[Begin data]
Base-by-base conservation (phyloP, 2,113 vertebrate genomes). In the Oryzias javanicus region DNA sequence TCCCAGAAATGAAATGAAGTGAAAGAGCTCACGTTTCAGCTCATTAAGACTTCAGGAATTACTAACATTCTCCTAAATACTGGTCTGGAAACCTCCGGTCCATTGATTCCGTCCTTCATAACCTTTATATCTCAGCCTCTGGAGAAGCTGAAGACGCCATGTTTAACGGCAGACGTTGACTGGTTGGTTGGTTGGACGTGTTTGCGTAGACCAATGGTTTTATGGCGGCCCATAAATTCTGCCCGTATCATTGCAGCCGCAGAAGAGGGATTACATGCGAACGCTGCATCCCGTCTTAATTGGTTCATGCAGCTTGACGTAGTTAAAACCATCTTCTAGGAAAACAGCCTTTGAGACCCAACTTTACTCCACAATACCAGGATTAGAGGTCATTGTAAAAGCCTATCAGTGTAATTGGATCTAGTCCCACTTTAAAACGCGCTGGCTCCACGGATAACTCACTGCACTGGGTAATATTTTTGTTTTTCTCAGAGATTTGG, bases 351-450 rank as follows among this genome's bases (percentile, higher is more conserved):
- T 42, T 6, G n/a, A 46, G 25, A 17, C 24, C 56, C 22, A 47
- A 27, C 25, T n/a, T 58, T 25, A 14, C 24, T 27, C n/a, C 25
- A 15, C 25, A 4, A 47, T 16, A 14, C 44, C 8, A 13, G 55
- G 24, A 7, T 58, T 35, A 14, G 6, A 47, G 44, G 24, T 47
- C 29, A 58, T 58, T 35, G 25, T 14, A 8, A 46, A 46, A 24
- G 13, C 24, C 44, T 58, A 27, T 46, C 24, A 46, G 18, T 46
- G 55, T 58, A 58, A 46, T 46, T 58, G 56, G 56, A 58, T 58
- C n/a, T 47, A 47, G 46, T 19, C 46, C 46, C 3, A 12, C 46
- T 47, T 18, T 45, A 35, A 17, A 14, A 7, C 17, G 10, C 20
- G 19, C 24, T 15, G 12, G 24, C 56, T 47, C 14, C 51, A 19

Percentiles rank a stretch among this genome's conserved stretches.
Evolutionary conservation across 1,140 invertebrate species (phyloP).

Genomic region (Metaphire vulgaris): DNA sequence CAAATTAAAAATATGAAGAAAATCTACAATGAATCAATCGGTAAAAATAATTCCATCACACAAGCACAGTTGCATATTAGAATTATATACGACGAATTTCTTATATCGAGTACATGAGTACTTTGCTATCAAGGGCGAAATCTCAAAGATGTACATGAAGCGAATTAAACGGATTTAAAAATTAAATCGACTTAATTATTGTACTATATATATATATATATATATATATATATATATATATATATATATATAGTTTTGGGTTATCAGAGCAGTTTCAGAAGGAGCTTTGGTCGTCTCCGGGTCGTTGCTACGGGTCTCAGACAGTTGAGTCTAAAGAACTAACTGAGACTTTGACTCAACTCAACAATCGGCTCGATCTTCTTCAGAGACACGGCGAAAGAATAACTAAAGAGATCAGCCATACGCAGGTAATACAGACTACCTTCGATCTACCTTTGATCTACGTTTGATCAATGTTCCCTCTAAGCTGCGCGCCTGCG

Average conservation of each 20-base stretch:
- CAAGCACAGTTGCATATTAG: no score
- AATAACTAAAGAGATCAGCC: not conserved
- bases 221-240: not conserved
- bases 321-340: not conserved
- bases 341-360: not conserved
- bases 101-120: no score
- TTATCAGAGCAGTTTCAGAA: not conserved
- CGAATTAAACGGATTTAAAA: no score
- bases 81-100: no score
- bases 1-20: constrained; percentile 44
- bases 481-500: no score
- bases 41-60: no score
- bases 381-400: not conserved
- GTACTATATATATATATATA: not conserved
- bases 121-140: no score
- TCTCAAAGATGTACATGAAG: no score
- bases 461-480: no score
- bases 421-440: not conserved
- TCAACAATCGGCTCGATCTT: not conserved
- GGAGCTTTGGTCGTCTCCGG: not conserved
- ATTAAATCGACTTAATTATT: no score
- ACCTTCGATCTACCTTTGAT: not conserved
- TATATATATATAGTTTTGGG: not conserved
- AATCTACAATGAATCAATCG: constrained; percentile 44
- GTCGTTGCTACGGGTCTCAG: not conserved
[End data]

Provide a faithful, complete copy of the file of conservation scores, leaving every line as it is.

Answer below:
Base-by-base conservation (phyloP, 2,113 vertebrate genomes). In the Oryzias javanicus region DNA sequence TCCCAGAAATGAAATGAAGTGAAAGAGCTCACGTTTCAGCTCATTAAGACTTCAGGAATTACTAACATTCTCCTAAATACTGGTCTGGAAACCTCCGGTCCATTGATTCCGTCCTTCATAACCTTTATATCTCAGCCTCTGGAGAAGCTGAAGACGCCATGTTTAACGGCAGACGTTGACTGGTTGGTTGGTTGGACGTGTTTGCGTAGACCAATGGTTTTATGGCGGCCCATAAATTCTGCCCGTATCATTGCAGCCGCAGAAGAGGGATTACATGCGAACGCTGCATCCCGTCTTAATTGGTTCATGCAGCTTGACGTAGTTAAAACCATCTTCTAGGAAAACAGCCTTTGAGACCCAACTTTACTCCACAATACCAGGATTAGAGGTCATTGTAAAAGCCTATCAGTGTAATTGGATCTAGTCCCACTTTAAAACGCGCTGGCTCCACGGATAACTCACTGCACTGGGTAATATTTTTGTTTTTCTCAGAGATTTGG, bases 351-450 rank as follows among this genome's bases (percentile, higher is more conserved):
- T 42, T 6, G n/a, A 46, G 25, A 17, C 24, C 56, C 22, A 47
- A 27, C 25, T n/a, T 58, T 25, A 14, C 24, T 27, C n/a, C 25
- A 15, C 25, A 4, A 47, T 16, A 14, C 44, C 8, A 13, G 55
- G 24, A 7, T 58, T 35, A 14, G 6, A 47, G 44, G 24, T 47
- C 29, A 58, T 58, T 35, G 25, T 14, A 8, A 46, A 46, A 24
- G 13, C 24, C 44, T 58, A 27, T 46, C 24, A 46, G 18, T 46
- G 55, T 58, A 58, A 46, T 46, T 58, G 56, G 56, A 58, T 58
- C n/a, T 47, A 47, G 46, T 19, C 46, C 46, C 3, A 12, C 46
- T 47, T 18, T 45, A 35, A 17, A 14, A 7, C 17, G 10, C 20
- G 19, C 24, T 15, G 12, G 24, C 56, T 47, C 14, C 51, A 19

Percentiles rank a stretch among this genome's conserved stretches.
Evolutionary conservation across 1,140 invertebrate species (phyloP).

Genomic region (Metaphire vulgaris): DNA sequence CAAATTAAAAATATGAAGAAAATCTACAATGAATCAATCGGTAAAAATAATTCCATCACACAAGCACAGTTGCATATTAGAATTATATACGACGAATTTCTTATATCGAGTACATGAGTACTTTGCTATCAAGGGCGAAATCTCAAAGATGTACATGAAGCGAATTAAACGGATTTAAAAATTAAATCGACTTAATTATTGTACTATATATATATATATATATATATATATATATATATATATATATATATAGTTTTGGGTTATCAGAGCAGTTTCAGAAGGAGCTTTGGTCGTCTCCGGGTCGTTGCTACGGGTCTCAGACAGTTGAGTCTAAAGAACTAACTGAGACTTTGACTCAACTCAACAATCGGCTCGATCTTCTTCAGAGACACGGCGAAAGAATAACTAAAGAGATCAGCCATACGCAGGTAATACAGACTACCTTCGATCTACCTTTGATCTACGTTTGATCAATGTTCCCTCTAAGCTGCGCGCCTGCG

Average conservation of each 20-base stretch:
- CAAGCACAGTTGCATATTAG: no score
- AATAACTAAAGAGATCAGCC: not conserved
- bases 221-240: not conserved
- bases 321-340: not conserved
- bases 341-360: not conserved
- bases 101-120: no score
- TTATCAGAGCAGTTTCAGAA: not conserved
- CGAATTAAACGGATTTAAAA: no score
- bases 81-100: no score
- bases 1-20: constrained; percentile 44
- bases 481-500: no score
- bases 41-60: no score
- bases 381-400: not conserved
- GTACTATATATATATATATA: not conserved
- bases 121-140: no score
- TCTCAAAGATGTACATGAAG: no score
- bases 461-480: no score
- bases 421-440: not conserved
- TCAACAATCGGCTCGATCTT: not conserved
- GGAGCTTTGGTCGTCTCCGG: not conserved
- ATTAAATCGACTTAATTATT: no score
- ACCTTCGATCTACCTTTGAT: not conserved
- TATATATATATAGTTTTGGG: not conserved
- AATCTACAATGAATCAATCG: constrained; percentile 44
- GTCGTTGCTACGGGTCTCAG: not conserved